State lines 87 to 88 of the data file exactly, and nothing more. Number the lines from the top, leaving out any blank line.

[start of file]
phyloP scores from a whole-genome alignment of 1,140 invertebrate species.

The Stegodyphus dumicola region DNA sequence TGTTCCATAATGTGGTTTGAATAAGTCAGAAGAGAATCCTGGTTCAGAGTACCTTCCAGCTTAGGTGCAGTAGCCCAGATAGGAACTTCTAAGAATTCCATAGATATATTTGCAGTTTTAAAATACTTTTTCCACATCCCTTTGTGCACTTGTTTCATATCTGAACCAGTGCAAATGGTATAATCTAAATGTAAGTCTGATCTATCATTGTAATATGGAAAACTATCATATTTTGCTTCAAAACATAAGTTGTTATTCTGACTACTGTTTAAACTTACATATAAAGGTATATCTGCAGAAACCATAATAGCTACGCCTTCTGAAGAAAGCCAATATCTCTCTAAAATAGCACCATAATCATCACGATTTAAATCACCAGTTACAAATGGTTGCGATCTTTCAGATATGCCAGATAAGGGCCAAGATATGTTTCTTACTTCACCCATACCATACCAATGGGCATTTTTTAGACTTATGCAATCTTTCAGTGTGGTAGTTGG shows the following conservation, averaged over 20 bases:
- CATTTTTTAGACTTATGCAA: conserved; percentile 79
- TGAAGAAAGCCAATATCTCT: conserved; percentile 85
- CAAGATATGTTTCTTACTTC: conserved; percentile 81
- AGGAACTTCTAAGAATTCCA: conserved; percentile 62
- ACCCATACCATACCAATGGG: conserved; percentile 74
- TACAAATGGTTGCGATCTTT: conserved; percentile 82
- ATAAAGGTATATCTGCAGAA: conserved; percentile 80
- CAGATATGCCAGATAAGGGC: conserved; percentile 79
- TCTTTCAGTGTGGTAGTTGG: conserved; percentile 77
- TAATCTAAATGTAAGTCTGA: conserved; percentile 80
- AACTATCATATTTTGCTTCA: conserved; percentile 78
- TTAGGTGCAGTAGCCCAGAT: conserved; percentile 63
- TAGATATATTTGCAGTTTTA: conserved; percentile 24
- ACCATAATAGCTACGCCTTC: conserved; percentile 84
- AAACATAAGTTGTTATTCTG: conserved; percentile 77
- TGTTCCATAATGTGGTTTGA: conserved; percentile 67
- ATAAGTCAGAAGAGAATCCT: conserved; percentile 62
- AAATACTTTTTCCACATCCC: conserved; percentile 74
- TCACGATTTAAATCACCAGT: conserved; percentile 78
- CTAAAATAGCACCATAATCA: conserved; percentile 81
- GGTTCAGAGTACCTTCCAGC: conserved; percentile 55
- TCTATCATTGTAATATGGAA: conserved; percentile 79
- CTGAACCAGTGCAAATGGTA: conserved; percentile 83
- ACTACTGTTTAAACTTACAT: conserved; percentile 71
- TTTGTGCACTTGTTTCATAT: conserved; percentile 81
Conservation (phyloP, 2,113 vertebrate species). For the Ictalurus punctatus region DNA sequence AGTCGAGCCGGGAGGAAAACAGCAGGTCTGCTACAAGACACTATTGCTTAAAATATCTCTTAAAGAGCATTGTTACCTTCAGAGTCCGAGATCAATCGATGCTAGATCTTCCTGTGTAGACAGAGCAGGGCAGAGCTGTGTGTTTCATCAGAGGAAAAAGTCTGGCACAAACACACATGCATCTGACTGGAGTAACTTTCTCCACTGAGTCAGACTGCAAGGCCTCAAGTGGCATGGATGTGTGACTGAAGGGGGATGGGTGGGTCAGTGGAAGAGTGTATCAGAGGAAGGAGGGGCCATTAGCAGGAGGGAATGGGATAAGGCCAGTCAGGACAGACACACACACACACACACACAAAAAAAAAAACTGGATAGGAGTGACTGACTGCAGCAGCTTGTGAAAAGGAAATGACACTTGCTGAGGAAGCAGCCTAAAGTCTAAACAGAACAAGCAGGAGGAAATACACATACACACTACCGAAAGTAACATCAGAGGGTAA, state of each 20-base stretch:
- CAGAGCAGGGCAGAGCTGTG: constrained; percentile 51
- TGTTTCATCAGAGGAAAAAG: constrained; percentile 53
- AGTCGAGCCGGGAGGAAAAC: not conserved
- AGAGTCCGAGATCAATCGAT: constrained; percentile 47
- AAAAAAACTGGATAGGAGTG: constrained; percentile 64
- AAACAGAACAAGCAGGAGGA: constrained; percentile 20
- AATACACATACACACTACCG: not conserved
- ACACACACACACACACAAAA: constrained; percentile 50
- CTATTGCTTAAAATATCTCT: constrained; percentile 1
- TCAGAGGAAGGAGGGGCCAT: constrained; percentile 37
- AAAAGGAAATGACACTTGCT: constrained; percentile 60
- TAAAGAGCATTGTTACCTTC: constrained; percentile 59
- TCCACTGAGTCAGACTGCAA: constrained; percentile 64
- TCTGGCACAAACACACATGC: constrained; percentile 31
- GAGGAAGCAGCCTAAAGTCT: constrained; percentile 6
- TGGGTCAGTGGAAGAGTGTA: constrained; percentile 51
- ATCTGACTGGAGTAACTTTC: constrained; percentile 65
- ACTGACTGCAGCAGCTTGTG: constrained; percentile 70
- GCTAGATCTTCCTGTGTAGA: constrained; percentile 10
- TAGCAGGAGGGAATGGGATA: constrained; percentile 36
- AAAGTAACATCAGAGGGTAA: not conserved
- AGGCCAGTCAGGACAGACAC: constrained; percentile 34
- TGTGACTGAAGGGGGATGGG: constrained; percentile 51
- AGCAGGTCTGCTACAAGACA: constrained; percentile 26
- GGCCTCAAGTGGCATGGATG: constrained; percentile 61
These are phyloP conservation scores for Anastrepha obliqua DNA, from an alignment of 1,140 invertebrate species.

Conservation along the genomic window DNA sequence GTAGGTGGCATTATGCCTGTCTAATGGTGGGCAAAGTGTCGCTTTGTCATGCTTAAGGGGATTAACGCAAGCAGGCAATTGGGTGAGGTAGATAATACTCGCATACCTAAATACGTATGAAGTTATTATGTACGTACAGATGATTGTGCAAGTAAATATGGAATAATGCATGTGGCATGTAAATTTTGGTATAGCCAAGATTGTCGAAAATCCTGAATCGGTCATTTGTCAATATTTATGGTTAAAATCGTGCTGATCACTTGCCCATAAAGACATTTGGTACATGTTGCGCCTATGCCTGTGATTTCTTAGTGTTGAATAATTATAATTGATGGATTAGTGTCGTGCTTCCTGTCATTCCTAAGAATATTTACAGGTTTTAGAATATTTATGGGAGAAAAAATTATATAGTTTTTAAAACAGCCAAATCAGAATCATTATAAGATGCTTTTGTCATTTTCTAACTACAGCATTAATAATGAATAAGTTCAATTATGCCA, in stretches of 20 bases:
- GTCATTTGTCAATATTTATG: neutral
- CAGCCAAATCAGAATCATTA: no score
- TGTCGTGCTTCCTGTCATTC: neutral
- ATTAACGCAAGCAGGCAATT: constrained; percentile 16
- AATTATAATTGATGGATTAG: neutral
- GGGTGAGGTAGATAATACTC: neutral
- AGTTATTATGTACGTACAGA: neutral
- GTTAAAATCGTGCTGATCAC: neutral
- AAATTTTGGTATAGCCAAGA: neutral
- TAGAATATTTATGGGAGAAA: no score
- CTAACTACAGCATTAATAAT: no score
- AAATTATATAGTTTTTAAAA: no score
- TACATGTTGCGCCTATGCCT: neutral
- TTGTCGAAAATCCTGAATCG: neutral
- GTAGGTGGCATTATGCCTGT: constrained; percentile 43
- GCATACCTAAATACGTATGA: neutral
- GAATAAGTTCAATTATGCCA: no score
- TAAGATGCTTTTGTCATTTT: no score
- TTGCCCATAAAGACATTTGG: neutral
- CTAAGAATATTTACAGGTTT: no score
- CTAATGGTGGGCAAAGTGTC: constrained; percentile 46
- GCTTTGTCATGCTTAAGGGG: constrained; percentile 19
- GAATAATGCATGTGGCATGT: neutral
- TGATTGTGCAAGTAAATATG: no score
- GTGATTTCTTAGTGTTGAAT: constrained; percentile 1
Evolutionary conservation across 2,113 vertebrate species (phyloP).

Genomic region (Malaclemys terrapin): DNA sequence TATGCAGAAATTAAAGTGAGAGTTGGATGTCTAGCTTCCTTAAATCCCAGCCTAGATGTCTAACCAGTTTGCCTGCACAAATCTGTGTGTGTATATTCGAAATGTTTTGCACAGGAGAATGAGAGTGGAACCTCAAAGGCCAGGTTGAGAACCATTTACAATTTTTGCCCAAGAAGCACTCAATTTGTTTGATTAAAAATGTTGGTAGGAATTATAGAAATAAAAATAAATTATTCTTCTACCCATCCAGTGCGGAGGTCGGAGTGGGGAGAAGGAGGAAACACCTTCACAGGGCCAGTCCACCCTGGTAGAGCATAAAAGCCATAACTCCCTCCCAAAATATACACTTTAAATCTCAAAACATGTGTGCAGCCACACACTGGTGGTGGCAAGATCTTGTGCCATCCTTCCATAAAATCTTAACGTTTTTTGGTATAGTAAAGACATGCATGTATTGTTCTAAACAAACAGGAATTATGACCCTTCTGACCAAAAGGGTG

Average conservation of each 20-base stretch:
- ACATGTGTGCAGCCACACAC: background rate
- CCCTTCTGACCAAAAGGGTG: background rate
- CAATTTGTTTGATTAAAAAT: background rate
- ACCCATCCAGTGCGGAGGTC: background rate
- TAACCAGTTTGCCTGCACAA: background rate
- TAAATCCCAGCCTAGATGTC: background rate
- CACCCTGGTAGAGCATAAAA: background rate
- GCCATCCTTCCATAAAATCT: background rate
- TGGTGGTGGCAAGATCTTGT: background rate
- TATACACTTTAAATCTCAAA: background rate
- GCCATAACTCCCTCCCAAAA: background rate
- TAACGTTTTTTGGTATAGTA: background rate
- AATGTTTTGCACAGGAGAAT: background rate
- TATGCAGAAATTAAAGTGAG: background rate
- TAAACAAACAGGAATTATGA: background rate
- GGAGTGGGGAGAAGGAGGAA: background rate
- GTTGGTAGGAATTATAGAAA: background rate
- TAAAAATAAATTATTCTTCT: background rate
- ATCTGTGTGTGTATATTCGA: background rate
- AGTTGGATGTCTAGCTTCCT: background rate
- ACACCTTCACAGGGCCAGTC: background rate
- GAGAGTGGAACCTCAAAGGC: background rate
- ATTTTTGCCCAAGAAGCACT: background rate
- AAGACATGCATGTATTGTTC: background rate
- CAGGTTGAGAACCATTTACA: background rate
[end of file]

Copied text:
- ACCCATCCAGTGCGGAGGTC: background rate
- TAACCAGTTTGCCTGCACAA: background rate